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Farewell, Arecibo

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  • Farewell, Arecibo

    Sadly, it's time to say good by to an iconic bit of science history: the Arecibo radio telescope. Two cables helping hold a 900-ton instrument platform above the dish have failed this year, one of them at a relatively low tension. This means that the rest of the cables can't be trusted, and can give away at any moment. That, in turn, means it's unsafe to put workers anywhere near the place to repair/replace the cables. So, the National Science Foundation has announced that it's going to have to be decommissioned.

    Articles on it are everywhere; one from a very reliable source:
    https://www.nature.com/articles/d41586-020-03270-9

    It's a loss scientifically - we can do most of what we could do there elsewhere, but not all of it. And it's the loss of something so unique and iconic that it's showed up in everything from movies to video games. But it's also the loss of the most significant scientific facility on Puerto Rico, one that employed many locals, got scientists interacting with the island's universities, and had a visitor's center that got lots of Puerto Rico's kids enthused about astronomy. We'll have to see whether the NSF can find some way to maintain an active research presence at the site.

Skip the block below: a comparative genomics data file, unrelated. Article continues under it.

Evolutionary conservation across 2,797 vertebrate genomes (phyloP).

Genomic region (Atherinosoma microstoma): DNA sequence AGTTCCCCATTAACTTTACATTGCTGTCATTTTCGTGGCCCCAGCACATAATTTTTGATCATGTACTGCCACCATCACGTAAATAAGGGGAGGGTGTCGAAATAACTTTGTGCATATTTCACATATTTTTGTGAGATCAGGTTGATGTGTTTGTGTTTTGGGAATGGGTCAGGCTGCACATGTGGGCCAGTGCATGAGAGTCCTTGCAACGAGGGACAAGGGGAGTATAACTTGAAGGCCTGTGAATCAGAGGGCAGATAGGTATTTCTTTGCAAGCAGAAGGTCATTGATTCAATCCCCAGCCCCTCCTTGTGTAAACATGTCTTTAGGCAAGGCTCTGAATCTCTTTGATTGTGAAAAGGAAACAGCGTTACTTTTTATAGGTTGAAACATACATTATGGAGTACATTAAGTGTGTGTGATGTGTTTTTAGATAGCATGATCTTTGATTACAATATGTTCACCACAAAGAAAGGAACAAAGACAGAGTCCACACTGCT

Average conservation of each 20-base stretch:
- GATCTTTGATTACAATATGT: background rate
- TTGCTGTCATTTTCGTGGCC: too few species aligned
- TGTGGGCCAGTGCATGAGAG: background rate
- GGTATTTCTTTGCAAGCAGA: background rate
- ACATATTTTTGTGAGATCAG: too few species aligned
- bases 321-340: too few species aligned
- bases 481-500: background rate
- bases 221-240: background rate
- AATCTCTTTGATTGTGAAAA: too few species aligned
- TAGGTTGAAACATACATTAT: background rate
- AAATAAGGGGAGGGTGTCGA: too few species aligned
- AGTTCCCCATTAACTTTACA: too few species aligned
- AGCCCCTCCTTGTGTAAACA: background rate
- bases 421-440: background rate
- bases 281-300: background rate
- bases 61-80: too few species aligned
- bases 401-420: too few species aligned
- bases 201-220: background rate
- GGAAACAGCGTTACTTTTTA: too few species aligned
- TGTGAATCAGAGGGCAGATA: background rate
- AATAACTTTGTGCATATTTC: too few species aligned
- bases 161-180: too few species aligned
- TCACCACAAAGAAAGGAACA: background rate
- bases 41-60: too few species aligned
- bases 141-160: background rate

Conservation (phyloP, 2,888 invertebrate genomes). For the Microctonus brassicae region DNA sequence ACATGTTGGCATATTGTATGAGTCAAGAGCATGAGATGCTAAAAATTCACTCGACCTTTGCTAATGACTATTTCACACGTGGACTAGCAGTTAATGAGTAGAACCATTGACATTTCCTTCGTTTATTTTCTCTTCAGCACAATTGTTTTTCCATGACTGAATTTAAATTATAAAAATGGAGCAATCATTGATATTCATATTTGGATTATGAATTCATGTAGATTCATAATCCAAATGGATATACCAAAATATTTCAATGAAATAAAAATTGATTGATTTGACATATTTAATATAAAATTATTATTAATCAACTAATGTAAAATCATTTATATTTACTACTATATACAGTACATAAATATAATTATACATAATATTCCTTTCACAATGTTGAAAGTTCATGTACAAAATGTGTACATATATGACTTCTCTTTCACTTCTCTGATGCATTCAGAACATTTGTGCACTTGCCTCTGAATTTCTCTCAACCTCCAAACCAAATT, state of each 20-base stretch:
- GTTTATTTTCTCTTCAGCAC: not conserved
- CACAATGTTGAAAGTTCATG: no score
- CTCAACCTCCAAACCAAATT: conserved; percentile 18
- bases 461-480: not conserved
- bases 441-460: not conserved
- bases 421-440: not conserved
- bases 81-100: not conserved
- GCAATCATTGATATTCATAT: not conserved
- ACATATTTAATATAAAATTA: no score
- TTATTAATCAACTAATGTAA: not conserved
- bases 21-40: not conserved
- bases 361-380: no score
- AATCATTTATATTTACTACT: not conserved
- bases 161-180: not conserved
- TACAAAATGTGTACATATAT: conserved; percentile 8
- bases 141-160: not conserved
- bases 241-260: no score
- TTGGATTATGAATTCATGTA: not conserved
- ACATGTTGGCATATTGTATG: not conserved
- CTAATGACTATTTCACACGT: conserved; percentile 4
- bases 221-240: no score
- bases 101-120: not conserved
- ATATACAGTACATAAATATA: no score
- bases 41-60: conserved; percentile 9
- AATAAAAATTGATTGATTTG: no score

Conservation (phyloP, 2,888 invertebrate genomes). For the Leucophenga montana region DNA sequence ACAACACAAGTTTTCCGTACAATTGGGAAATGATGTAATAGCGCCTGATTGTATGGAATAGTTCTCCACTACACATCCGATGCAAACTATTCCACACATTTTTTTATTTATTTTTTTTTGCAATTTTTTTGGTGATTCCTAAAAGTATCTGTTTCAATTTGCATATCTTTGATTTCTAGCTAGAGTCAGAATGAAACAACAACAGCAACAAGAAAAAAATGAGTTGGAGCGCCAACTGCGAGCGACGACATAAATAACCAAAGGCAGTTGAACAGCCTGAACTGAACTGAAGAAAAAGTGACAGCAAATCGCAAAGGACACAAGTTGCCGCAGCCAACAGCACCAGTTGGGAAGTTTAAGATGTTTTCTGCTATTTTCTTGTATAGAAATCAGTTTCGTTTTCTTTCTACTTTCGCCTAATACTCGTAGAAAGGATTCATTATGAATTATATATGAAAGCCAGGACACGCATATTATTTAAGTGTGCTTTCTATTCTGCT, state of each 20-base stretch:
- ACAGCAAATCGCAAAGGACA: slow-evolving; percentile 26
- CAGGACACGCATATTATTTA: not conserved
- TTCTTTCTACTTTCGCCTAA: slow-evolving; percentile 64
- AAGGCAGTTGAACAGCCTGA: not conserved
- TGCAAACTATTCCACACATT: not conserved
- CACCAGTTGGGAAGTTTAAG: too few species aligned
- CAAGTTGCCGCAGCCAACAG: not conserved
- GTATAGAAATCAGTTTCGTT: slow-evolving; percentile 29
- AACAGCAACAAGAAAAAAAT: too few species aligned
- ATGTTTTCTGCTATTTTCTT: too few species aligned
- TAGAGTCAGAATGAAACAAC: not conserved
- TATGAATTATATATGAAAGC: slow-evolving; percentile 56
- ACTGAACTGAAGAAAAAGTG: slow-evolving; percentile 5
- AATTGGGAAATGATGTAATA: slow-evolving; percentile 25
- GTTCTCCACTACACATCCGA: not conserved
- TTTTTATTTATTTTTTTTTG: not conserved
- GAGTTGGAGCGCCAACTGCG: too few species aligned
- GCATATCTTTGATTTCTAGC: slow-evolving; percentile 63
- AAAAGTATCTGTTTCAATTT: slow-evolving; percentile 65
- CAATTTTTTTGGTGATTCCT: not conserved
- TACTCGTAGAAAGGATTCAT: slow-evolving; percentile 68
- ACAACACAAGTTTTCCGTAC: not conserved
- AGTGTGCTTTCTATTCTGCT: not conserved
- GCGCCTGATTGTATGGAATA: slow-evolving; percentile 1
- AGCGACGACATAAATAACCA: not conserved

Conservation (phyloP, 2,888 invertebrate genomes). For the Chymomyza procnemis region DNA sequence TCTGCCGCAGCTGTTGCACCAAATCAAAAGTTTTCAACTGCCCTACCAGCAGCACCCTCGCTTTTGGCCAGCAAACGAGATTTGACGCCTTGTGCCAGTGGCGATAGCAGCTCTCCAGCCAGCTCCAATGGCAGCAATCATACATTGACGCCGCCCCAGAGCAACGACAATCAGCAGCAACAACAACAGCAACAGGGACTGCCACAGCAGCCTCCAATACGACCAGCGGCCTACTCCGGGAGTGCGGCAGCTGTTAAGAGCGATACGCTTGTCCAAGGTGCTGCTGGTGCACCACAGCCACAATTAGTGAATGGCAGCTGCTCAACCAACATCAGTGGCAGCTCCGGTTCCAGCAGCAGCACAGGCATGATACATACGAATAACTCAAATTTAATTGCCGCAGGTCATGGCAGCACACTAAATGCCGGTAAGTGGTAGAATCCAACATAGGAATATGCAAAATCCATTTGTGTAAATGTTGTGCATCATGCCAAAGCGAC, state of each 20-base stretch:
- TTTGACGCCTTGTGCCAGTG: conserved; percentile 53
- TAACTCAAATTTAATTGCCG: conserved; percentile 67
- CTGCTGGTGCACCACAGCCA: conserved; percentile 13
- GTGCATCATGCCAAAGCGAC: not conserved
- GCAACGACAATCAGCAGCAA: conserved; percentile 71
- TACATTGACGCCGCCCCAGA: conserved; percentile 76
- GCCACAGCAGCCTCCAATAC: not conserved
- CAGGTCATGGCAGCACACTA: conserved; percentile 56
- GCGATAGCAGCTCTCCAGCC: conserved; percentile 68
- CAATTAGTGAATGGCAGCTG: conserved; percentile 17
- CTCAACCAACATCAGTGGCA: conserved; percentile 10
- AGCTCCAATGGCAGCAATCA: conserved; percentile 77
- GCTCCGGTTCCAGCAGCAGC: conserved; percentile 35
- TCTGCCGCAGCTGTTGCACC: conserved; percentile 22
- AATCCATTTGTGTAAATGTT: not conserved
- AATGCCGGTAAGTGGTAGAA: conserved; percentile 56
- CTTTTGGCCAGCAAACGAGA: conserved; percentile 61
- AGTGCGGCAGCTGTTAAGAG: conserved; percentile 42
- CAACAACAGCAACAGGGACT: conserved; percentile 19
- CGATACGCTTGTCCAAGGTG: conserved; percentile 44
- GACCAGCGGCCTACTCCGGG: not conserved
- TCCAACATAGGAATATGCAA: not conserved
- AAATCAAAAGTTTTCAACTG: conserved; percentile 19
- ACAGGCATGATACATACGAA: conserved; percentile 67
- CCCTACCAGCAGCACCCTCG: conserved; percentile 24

"Any sufficiently advanced stupidity is indistinguishable from trolling."

  • #2
    Since its completion in 1963 up until the completion of the Five-hundred-meter Aperture Spherical radio Telescope (FAST) in southwestern China in 2016 it was the world's largest telescope of its kind as was significantly more sensitive than FAST.

    Of course I'll always remember James Bond fighting on it at the end of Goldeneye

    I'm always still in trouble again

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